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Why do Infants and Children Recover from Nerve Injury Better than Adults? Differential Expression of Acetylcholine Receptor Subunits and Localization of Motor Endplates
Luigi Porciuncula Gonzales, BS; Vivian Chen, BS; Arjun T Gupta, N/A; Tyler R Johnston, MD; Oswald Steward, PhD
University of California, Irvine, Irvine, CA

Introduction: It is widely recognized that there is a difference in how adult and pediatric patients respond and recover after a brachial plexus injury or traumatic nerve injuries. To date, there is no clear understanding as to the etiology for this differential response to neural injury. As nerve injuries induce Wallerian degeneration and initiate degradation of the target end-organ motor endplates (MEPs), it is our hypothesis that there is a differential expression in MEP morphology, subunit composition and distribution between adult and children that may account for their differential response to injury.
Materials and Methods: To assess this, an animal model was used to harvest whole leg and tibialis anterior (TA) muscles from neonatal and adult mice at weekly intervals following birth through 4 weeks, then at monthly intervals through 4 months (n=24, 3 animal specimens at each time point). Muscle tissue was evaluated for alpha-bungarotoxin (?-BTX) and acetylcholine receptor-gamma (AChR-?) expression with fluorescent microscopy. In addition, Western blot analysis was performed to quantify AChR-? protein expression and compared against Glyceraldehyde-3-Phosphate Dehydrogenase (GAPDH) control.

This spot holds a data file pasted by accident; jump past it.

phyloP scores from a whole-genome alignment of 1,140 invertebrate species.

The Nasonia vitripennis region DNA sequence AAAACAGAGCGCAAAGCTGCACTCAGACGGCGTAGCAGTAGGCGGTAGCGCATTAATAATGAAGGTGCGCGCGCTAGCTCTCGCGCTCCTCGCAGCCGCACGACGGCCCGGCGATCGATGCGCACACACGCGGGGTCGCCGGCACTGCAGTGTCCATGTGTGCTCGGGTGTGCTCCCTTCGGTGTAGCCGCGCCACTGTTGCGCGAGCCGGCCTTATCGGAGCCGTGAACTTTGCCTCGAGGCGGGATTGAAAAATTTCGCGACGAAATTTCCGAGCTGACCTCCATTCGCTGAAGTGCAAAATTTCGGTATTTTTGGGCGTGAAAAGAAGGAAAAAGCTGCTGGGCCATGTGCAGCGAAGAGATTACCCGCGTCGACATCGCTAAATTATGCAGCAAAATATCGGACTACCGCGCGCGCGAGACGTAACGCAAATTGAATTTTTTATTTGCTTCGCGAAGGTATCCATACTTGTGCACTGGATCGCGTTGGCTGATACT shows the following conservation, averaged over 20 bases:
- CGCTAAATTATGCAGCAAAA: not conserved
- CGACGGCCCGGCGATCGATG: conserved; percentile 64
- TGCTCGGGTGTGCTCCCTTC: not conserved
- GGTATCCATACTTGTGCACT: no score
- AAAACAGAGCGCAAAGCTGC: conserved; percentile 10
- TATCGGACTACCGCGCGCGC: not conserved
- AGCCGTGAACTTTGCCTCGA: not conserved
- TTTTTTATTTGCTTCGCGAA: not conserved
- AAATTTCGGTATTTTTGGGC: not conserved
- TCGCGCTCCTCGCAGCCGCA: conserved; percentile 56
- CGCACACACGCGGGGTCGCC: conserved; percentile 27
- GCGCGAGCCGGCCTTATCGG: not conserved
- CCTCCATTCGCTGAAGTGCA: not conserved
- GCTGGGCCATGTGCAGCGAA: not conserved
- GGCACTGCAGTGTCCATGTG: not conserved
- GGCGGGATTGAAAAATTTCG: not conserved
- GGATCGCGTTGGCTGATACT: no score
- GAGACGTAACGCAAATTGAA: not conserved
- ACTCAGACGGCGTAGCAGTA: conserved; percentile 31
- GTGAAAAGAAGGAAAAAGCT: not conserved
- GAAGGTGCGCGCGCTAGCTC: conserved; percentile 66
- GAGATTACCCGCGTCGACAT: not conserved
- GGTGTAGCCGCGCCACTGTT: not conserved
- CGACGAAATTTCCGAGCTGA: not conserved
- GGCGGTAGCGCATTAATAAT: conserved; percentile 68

Results: The data from this study details that adult vs fetal MEPs differ in subunit composition and morphology. Analysis of MEP morphometry revealed that both mature and immature endplates were present in fetal tissue whereas only mature endplates were present in adults. Mature endplates in fetal animals are less complex than the mature endplates found in adult animals. Moreover, immature endplates were distributed throughout fetal muscle in two patterns: (1) individual endplates adjacent to mature MEPs and (2) clusters of endplates not adjacent to mature MEPs. Importantly, there is also a differential expression and spatial localization of AChR subunit ? between early postnatal and adult animals.
Conclusions: These novel data provide insight into potential pathways that may account for the well-documented differential response to nerve injury across the human lifespan. Accordingly, further investigation is warranted as these findings open new possibilities for adjunct treatment modalities following nerve injury.


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